Battle of Okinawa

Battle of Okinawa

The Battle of Okinawa was fought between the United States and the Japanese Empire from April 1 – June 22, 1945. It became the last significant battle of WWII and was the most massive battle fought on the Ryuku Islands.

Read on to learn why the United States invaded Okinawa, the strategies that were used, and how it all ended.

Background of the Battle

On both April Fool’s Day and Easter Sunday in 1945, the United States launched the Fifth Fleet and the Tenth Army — about 200,000 combat troops — to the Ryuku Island of Okinawa. This was part of Operation Iceberg — an elaborate plan by the Americans to overtake the Ryukyu Islands and gain a better position to fight the mainland of Japan. The Japanese knew how vital Okinawa was in protecting their region and, as a result, intensely fortified the island with over 100,000 troops.

Strategies Used

The United States planned to overtake the eastern portion of the island, then head north, then gain control of the surrounding islands, and then finish by taking out the Japanese that were deep inside Okinawa. The strategy for the Empire of Japan was to use their surroundings to their advantage and stay deep inside the jungles, waiting for the Americans to come to them.

Intense Combat

The United States suffered very little conflict when they first arrived on Okinawa, but as they headed north, they faced relentless conflict and many causalities.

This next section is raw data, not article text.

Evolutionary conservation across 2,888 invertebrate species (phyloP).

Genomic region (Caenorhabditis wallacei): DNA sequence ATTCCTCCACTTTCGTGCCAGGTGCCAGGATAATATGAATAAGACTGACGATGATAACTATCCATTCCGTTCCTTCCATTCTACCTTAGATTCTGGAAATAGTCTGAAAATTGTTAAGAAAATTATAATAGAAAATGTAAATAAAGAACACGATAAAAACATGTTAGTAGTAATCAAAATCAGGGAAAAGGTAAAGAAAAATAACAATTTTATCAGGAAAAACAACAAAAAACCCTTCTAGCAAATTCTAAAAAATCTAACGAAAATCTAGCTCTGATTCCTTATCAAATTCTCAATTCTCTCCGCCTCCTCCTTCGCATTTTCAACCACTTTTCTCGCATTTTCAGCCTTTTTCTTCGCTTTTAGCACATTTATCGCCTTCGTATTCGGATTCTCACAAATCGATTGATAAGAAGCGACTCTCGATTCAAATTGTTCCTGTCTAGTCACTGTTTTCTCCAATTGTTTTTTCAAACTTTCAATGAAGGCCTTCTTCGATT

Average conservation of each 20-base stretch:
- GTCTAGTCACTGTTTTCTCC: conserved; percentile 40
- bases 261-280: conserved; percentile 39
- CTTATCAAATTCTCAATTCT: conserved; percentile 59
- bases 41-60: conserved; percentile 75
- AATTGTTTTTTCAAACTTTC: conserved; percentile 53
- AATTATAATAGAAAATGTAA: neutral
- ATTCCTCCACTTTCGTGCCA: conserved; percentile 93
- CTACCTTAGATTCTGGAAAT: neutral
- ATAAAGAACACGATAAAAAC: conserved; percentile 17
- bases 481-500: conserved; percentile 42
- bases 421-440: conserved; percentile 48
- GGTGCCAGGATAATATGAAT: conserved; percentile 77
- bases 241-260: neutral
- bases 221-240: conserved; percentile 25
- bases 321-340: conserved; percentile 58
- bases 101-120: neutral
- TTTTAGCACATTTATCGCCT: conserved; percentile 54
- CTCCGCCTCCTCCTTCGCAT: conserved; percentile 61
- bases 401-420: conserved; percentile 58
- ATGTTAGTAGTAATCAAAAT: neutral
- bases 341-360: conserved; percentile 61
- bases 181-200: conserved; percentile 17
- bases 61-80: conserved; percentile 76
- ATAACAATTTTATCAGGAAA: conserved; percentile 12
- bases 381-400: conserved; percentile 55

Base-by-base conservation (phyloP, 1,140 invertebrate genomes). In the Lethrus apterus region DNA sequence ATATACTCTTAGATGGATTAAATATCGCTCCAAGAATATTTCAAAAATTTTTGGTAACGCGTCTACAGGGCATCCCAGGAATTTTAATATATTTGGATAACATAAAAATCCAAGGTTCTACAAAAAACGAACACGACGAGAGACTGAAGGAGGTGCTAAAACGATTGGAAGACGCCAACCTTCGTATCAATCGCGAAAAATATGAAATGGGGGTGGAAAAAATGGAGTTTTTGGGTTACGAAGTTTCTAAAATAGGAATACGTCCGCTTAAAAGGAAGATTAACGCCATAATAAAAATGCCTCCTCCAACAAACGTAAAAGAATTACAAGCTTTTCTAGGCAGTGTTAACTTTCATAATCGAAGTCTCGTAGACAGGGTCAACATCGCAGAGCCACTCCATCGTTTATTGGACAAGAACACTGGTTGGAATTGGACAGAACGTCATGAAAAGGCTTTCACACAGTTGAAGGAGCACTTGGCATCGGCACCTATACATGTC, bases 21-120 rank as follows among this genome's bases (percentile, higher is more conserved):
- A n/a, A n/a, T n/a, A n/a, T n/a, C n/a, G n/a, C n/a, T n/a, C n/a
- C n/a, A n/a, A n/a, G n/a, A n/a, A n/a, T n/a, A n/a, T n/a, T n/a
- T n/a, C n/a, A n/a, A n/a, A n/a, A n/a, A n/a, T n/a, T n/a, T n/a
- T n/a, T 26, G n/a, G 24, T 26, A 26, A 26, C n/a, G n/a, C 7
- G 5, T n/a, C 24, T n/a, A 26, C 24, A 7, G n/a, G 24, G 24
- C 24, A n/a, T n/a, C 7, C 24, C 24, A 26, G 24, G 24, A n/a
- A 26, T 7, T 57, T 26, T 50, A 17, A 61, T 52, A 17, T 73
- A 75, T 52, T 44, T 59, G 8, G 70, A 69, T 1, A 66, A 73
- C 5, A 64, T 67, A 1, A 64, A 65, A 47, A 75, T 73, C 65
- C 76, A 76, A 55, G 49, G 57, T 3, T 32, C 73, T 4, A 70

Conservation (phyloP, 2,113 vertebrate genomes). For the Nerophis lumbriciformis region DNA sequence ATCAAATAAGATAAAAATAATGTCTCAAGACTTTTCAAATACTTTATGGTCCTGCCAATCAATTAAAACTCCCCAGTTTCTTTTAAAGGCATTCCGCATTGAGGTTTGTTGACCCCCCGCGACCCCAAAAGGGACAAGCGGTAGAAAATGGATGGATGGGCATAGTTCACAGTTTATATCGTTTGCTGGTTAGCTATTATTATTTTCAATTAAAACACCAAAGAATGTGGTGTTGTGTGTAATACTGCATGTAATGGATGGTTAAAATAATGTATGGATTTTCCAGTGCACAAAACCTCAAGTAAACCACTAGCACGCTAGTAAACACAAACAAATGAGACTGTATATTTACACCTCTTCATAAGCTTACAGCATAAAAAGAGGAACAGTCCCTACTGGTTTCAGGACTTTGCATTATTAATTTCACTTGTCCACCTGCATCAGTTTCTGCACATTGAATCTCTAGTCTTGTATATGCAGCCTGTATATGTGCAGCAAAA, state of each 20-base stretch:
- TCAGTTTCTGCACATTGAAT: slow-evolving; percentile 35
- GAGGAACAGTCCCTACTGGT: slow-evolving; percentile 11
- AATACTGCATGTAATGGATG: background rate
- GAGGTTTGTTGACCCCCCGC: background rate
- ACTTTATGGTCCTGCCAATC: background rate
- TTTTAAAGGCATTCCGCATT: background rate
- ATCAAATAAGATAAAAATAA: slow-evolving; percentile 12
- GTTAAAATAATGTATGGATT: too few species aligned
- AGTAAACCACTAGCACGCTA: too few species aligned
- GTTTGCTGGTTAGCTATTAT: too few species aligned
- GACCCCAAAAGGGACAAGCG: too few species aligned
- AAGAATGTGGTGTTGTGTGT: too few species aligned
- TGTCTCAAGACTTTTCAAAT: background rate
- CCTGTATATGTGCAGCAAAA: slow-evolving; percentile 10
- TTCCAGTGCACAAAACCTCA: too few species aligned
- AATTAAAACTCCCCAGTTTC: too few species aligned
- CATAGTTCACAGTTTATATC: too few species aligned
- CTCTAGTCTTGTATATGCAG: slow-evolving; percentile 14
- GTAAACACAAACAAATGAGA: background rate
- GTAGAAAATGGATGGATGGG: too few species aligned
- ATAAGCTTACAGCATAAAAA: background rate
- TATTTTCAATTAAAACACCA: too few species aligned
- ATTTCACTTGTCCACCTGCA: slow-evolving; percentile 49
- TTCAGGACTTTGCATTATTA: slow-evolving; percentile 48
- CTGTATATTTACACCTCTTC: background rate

In early April, the Japanese attacked American ships with kamikaze warplanes. These planes were suicide missions that would fly directly into warships, killings themselves, and their target. The Japanese Empire launched 193 total kamikaze attacks, and the United States destroyed 169 before they could cause any damage. By April 7, the Japanese predicted the Americans had received so much damage from the kamikaze planes that they believed Yamato — a powerful battleship — could finish off their fleet. However, they were very wrong; and American planes quickly sunk the Yamato.

By late May, the United States gained control of Shuri Castle — a symbolic victory for the United States — and pushed the Japanese to the southern tip of the island. The Japanese were then left with the choice to surrender or take their own lives — many of whom chose the latter.

Results and Aftermath

The Battle of Okinawa was one of the deadliest battles in WWII and resulted in about 13,000 deaths and more than 35,000 injuries to American Soldiers. The Japanese lost about 110,000 troops and even more Okinawa civilians. After this victory, the Allies had an advantageous position to attack the Empire of Japan but, to save the lives of Americans, President Harry S. Truman decided to drop an atomic bomb on the city of Hiroshima and, then three days later, another on Nagasaki – thus ending WWII.

Last Words

At US Patriot Tactical, we are proud of the bravery, intelligence, and resilience our troops showed against the Empire of Japan during the Battle of Okinawa. We are thankful for their service and grateful for the victory.

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